Opinion | Bishop Joseph J. Tyson: A letter to parishioners on the state mandate for COVID-19 vaccinations

The bishop sent this letter to priests in the Yakima Diocese last week to share with parishioners. It has been edited for length. 

I am keenly aware how difficult the question of the mandatory COVID-19 vaccinations is for many of our parishioners including school staff. But a quick read of the letters of St. Paul to the Corinthians suggests that we are not the first to face controversy and division.

Bishop Tyson

Bishop Joseph Tyson

Today we live in a time of division due to COVID-19, especially with regard to vaccines and the mandate that state workers and teachers have to be vaccinated by October 18, 2021. Some do not want the vaccine. Some want to have their deeply felt beliefs considered as “religious” and would like to have an accommodation under the Washington State “religious exemption” rule. Because vaccines are not against our Catholic religion, there is no religious exemption. I already have had school staff, instead, make a moral argument for an accommodation.

But why would we accommodate a moral argument that runs contrary to the moral analysis of the Holy See? If a teacher were to receive such an accommodation, how would they answer students´ questions about COVID-19 which will most surely come up if, for no other reason, than current events? They will be proposing a moral analysis they do not themselves accept. I am not willing to put myself, as a signer of the teacher contract nor the school staff person, in that kind of position.

Sadly, there are parishioners who have personally attacked the catechesis I have presented to the teachers via zoom. There also are a wide variety of Catholic bloggers and even teachers of the faith who have presented an unbalanced catechesis that primarily emphasizes “conscience” without sufficiently weighing the “common good.”

I have already publicly stated that clergy in the Diocese should not sign any statements that parishioners could bring to their employer supporting an accommodation to not take any of the vaccines, on the basis of a religious exemption. I have also directed them not to sign any statements that would declare that a person has done the required work to make a decision of conscience contrary to what the Church or civil authorities propose as necessary for the safety and well-being of all. None of us can know the conscience of another before God. Therefore, none of us can sign any statement about the state of a person’s conscience or its formation.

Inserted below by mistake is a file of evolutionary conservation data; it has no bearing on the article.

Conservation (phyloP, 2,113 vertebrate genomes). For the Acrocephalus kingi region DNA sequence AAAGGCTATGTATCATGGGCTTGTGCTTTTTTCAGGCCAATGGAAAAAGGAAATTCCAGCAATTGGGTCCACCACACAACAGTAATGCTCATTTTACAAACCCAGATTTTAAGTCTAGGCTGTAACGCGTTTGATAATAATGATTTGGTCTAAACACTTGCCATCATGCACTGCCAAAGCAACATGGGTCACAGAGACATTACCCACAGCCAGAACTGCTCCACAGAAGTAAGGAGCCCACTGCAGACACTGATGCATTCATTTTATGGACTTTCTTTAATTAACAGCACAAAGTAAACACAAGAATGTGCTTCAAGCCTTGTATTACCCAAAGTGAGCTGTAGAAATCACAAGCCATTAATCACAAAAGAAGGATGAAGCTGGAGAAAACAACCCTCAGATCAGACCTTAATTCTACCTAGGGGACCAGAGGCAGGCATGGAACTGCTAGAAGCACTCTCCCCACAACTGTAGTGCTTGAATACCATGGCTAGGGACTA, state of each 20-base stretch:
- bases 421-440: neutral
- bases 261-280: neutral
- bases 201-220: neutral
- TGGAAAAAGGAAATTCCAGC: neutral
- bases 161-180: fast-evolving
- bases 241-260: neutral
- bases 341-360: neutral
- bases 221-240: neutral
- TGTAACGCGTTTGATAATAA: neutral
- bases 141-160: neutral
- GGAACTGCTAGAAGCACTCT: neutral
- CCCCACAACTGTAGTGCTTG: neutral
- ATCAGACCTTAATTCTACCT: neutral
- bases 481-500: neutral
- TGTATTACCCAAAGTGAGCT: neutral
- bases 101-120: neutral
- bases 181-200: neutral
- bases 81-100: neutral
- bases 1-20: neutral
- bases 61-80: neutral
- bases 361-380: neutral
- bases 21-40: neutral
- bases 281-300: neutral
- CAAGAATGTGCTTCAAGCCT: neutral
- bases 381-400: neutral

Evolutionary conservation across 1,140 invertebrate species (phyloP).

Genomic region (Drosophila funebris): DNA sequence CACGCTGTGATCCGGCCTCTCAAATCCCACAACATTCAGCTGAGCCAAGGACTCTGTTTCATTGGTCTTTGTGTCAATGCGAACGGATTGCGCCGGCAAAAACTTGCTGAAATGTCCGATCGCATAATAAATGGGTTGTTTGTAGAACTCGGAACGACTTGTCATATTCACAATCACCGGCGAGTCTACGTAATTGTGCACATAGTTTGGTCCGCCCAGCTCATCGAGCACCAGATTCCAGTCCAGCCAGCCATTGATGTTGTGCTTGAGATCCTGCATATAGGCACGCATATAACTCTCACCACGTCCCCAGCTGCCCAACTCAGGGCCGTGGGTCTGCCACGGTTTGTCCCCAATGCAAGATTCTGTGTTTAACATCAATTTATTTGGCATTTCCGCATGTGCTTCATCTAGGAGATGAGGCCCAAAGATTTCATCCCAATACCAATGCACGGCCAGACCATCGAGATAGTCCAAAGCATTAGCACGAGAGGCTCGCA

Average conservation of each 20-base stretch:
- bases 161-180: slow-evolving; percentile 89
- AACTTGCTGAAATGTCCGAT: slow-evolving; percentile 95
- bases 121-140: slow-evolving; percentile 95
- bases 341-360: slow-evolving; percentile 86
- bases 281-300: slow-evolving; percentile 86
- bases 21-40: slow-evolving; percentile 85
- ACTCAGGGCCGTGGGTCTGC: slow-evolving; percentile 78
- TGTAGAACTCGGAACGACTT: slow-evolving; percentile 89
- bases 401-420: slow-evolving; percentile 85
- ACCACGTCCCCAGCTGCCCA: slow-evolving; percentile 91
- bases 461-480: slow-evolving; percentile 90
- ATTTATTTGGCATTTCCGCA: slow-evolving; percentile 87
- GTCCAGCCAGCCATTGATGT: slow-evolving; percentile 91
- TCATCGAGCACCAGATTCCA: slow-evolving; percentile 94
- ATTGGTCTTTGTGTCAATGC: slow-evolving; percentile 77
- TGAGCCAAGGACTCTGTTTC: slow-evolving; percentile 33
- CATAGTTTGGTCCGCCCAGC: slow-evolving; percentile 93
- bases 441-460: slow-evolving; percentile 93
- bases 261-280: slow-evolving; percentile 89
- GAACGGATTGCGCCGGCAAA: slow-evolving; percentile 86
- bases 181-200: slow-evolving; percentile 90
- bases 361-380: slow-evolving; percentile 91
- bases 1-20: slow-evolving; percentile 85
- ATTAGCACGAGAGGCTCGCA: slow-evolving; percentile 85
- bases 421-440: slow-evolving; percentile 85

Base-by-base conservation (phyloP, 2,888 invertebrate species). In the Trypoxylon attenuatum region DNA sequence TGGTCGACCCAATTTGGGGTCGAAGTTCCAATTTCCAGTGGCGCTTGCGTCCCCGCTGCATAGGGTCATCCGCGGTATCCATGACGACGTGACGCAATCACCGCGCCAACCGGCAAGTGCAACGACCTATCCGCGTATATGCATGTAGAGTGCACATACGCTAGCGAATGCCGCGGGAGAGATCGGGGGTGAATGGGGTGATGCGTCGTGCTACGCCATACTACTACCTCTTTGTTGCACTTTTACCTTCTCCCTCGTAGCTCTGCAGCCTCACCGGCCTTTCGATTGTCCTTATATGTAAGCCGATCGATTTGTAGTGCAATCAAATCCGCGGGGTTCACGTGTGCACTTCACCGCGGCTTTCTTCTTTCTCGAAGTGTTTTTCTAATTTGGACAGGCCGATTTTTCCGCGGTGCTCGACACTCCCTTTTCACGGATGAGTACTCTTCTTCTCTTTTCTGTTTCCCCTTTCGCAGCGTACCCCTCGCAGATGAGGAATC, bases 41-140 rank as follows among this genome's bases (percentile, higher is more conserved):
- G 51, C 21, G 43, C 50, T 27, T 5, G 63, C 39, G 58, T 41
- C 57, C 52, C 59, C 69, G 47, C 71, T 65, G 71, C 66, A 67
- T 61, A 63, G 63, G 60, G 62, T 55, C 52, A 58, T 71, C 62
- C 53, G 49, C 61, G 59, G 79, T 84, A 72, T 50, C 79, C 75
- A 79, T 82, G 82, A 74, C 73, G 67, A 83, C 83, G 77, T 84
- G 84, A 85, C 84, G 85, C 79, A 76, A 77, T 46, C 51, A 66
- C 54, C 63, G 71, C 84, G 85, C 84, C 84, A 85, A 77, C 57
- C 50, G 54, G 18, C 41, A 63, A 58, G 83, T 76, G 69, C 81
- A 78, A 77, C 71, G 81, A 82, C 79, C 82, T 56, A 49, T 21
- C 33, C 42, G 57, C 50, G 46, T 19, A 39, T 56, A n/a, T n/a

I have read dozens of emails and letters from parishioners sharing their opinions with me, often asking me to make decisions more in line with their way of thinking, rather than in what I have come to see as necessary for the safety and well-being of all. I have engaged many of them in a respectful exchange of thoughts and ideas, and I have benefited from it. Sadly, I have experienced myself and also have heard many stories of the clergy of this diocese being verbally accosted and treated in other disrespectful ways. We may never be able to fully claim the vision of the early Church from Acts 4:32: “The community of believers was of one heart and mind…” but we can and should do better.

And I believe that I have sufficient information now to continue on the course I have set. We will follow the state’s vaccine mandate, with accommodations made only for medical exemptions, when they have been approved and if our schools have the capacity to accommodate. Again, no religious exemptions will be accepted. In regard to the COVID-19 vaccines, the state does not permit exemptions for personal beliefs or moral arguments. Much has been made of the Holy See’s analysis that “… vaccination is not, as a rule, a moral obligation.” Often those who cite it do not include the rest of a very substantive analysis of the common good, or the concluding paragraph of the Holy See’s analysis regarding those who make a decision of conscience not to be vaccinated. They must “… do their utmost to avoid, by other prophylactic means and appropriate behavior, becoming vehicles for the transmission of the infectious agent. In particular, they must avoid any risk to the health of those who cannot be vaccinated for medical or other reasons, and who are the most vulnerable.”